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Gabar Goshawk
Micronisus gabar

Status: Lower risk

Population Trend: Stable.

Other Names: Melierax gabar.

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Micronisus gabar
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Distribution: Afrotropical. SENEGAMBIA and ETHIOPIA and southwestern ARABIA south to SOUTH AFRICA. more....

Subspecies: 3 races. M. g. aequatorialis: Highlands of ETHIOPIA south to ZAIRE, ZAMBIA, and northern MOZAMBIQUE; M. g. gabar: Southern ANGOLA, ZAMBIA and MOZAMBIQUE south to SOUTH AFRICA; M. g. niger: SENEGAMBIA east to northern ETHIOPIA, ERITREA, and southwestern SAUDI ARABIA south to northern CAMEROON, CHAD and SUDAN. more....

Taxonomy: Sometimes placed in the genus Melierax (Stresemann and Amadon 1979, Kemp 1986, Sibley and Monroe 1990, Dowsett-Lemaire and Dowsett 2006), but probably more closely related to Accipiter.

Movements: Partial migrant, with juveniles dispersing from breeding areas (Bildstein 2006). There is a regular north-south migration in the northern part of its range between breeding and non-breeding areas. Sedentary in southern Africa, including Zimbabwe (Irwin 1981, Hartley 1998), although there may be wider dispersal by immatures and some local wandering.

Habitat and Habits: Widespread in savannas, open woodland, thornbush, and steppe habitats; absent only from dense forest and the driest deserts. Most common in drier (Acacia) thorn savanna, including riparian habitat. In the southern Arabian Peninsula, it is found in areas of thornbushes, acacia woodland, foothills, scruba areas, and agricultural plantations (tumarick, mango, orage) (Jennings and Sadler 2006). In southern Africa, it is less prone to take advantage of plantations of exotic trees than the Accipiter species (Allan and Tarboton 1985), but occurs in cultivation with tall trees in the moist and well-wooded Kampala region of Uganda (Carswell et al. 2005). It is also colonizing urban areas in some parts of its range (Allan and Verdoorn 2000). Usually encountered singly, or in pairs, perched in a concealed locations in the upper branches of a tree. more....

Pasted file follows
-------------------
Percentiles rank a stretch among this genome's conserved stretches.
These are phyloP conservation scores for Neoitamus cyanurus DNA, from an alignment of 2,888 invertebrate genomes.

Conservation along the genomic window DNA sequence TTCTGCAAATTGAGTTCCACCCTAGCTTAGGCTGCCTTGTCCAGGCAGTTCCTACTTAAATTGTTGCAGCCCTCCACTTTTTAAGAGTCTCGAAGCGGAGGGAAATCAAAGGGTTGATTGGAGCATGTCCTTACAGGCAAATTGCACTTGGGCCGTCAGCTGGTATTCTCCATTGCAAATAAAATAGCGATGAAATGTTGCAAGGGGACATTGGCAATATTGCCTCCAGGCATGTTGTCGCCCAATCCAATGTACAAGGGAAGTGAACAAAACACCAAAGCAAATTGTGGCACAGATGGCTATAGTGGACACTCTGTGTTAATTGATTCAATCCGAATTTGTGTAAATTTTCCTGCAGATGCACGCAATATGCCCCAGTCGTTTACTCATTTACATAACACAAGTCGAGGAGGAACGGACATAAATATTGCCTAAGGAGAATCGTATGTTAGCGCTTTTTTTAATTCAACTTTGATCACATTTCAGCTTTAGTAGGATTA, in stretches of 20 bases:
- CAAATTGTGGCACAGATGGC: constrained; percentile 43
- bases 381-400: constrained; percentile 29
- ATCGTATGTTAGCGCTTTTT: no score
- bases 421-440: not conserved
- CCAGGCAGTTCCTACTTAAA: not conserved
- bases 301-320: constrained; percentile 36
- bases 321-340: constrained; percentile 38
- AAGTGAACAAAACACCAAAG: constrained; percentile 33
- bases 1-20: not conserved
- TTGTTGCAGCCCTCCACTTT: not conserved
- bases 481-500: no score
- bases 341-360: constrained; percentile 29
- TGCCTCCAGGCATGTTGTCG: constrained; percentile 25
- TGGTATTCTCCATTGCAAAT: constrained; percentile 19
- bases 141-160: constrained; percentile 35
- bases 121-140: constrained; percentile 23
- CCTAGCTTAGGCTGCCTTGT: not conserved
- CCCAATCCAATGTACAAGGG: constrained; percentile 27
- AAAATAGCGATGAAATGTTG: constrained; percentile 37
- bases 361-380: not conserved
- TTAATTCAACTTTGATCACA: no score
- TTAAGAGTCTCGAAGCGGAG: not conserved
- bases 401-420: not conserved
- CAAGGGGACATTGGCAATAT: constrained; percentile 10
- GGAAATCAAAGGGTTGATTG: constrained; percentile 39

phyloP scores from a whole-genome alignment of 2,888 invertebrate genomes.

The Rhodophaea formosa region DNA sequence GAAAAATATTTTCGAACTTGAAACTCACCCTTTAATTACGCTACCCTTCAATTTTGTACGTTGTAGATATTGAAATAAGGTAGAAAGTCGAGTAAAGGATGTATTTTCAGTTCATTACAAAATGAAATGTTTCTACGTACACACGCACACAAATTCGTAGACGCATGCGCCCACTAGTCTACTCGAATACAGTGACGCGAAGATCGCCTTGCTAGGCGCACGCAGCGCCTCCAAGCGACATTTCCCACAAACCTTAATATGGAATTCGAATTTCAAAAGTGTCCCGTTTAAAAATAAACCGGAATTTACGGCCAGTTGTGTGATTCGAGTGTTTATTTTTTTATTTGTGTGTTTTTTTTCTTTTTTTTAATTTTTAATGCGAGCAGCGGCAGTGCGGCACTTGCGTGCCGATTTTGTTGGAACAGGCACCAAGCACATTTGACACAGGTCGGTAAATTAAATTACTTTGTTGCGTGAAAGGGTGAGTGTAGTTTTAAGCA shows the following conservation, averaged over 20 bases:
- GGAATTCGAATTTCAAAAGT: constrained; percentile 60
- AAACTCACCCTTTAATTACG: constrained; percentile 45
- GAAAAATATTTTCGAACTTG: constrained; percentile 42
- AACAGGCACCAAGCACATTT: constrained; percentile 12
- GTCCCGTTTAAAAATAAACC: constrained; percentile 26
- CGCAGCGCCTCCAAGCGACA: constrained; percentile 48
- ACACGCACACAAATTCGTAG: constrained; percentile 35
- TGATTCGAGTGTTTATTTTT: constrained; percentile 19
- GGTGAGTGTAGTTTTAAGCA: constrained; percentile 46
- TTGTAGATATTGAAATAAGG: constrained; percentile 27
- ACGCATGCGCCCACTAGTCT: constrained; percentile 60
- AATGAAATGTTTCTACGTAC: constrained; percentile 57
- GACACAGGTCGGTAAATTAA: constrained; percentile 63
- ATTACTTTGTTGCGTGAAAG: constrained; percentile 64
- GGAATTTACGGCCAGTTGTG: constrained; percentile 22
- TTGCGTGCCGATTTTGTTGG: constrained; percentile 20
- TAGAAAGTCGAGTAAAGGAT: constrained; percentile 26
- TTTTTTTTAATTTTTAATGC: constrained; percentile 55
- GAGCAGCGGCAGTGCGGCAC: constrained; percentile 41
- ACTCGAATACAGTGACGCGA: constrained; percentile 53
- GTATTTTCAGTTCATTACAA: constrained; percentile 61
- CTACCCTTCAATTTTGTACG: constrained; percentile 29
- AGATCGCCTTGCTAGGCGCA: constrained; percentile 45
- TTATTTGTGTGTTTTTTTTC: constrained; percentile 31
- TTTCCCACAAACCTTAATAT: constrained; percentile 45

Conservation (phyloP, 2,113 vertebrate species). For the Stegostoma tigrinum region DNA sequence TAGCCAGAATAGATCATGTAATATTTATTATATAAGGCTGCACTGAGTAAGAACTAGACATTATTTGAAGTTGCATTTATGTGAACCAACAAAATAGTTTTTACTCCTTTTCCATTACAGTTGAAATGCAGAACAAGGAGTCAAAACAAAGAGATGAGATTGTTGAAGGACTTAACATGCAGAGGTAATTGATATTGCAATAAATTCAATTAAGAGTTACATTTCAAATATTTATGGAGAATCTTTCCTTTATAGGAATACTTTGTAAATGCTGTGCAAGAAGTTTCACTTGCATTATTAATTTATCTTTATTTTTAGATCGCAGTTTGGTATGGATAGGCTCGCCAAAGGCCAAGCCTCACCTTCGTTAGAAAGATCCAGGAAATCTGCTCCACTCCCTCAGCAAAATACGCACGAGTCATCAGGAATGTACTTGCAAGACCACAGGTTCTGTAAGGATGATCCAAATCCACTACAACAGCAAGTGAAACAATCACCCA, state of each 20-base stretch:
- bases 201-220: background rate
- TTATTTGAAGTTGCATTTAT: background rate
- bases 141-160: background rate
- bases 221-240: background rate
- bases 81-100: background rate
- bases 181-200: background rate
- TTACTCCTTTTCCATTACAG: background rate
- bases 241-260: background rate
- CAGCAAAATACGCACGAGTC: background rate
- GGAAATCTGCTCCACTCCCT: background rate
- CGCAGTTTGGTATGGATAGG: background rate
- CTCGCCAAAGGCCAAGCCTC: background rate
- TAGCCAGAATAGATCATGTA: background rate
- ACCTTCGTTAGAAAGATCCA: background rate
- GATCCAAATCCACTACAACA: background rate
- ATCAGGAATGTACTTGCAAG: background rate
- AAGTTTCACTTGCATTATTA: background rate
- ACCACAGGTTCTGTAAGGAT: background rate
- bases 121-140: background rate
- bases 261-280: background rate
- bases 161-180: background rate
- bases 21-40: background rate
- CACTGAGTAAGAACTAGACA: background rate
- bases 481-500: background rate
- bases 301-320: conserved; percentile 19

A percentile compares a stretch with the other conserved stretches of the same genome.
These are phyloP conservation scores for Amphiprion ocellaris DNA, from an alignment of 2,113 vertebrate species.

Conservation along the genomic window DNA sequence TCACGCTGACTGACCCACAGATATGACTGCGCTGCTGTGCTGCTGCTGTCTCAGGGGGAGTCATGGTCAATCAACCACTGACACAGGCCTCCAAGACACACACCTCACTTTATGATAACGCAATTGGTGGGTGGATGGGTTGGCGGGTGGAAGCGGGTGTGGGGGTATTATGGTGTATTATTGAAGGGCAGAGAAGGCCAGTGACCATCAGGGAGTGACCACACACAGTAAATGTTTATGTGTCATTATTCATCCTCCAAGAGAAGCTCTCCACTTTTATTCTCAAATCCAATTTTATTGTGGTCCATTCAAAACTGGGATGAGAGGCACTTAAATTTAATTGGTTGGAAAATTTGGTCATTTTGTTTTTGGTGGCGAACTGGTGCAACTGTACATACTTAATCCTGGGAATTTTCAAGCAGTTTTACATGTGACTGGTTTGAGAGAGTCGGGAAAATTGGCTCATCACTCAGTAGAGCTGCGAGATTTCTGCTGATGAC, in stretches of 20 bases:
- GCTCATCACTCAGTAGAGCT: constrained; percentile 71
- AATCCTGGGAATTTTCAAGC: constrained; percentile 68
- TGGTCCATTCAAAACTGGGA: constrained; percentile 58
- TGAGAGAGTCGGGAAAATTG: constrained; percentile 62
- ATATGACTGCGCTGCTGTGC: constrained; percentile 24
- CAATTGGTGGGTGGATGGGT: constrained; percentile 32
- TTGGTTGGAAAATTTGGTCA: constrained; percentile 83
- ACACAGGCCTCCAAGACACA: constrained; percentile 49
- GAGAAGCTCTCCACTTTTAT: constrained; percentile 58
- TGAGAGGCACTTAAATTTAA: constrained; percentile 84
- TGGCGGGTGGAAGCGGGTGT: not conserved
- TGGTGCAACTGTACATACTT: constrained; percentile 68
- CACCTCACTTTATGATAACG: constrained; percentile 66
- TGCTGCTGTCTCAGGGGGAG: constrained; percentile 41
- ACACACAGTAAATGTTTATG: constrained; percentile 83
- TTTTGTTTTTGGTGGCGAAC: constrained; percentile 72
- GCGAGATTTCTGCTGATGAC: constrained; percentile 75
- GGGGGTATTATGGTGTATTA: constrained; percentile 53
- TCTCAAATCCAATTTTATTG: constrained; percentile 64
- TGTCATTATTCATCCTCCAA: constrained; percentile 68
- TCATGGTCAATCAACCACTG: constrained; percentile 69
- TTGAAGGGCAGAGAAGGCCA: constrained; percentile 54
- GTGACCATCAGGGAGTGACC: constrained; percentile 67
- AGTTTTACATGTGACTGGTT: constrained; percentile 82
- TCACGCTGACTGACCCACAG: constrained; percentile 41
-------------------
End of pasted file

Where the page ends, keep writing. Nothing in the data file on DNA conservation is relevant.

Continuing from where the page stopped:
Food and Feeding Behavior: Feeds on small birds and contents of bird nests, specializing in the robbing of weaver nests. Most avian prey are sparrow- to thrush-sized, but birds up to the size of a Crested Francolin (weighing 238 g) have been taken (Tarboton 1990). Also takes small mammals, reptiles, and insects. Strikes from cover, but also may pursue prey into bushes. Sometimes hunts in pairs or shares hunting with a Red-necked Falcon (Malan and Jenkins 2000). Its hunting techniques are more similar to those of accipiters than to the chanting goshawks. more....

Breeding: Builds a stick nest typically placed in the top of a thorny tree. Curiously, the birds add a live spider's web of a particular species, and it grows over the hawk nest by the time the chicks are fledged. This is presumably for camouflage purposes. The female does all of the incubation and brooding, while the male provides food for her and the chicks. Clutch size is 2-4 eggs, which are white and unmarked, although often bearing nest stains. The incubation period is 33-35 days, and the young fledge after an additional 35 days (Tarboton 1990). more....

Conservation: Widespread and common throughout open habitats of most of sub-Saharan Africa. The spread of Acacia-type habitats in some former grassland areas has probably extended the range of this species. Categorized globally as a species of "Least Concern" by BirdLife International. more....

Important References: 
Boshoff, A.F. 1997. Gabar Goshawk. Pp. 230-231 in J.A. Harrison et al.
  (eds.), The atlas of South African birds. Volume 1: Non-passerines. BirdLife
  South Africa and Avian Demography Unit, Johannesburg, South Africa.
Brown, L.H., E.K. Urban, and K. Newman. 1982. The birds of Africa. Vol. 1.
  Academic Press, London.
Ferguson-Lees, J., and D.A. Christie. 2001. Raptors of the world. Houghton
  Mifflin, Boston, MA.
Kemp, A.C. 1994. Gabar Goshawk. Pp. 144-145 in del Hoyo, J., A. Elliott,
  and J. Sargatal (eds). Handbook of birds of the world. Vol. 2. New World
  vultures to guineafowl. Lynx Edicions, Barcelona, Spain.
Steyn, P. 1982. Birds of prey of southern Africa: their identification and
  life histories. David Phillip, Cape Town, South Africa.

Sites of Interest:
Gabar Goshawk photos.

Simmons, Rob

Last modified: 10/4/2010

Recommended Citation: Global Raptor Information Network. 2020. Species account: Gabar Goshawk Micronisus gabar. Downloaded from http://www.globalraptors.org on 25 Sep. 2020

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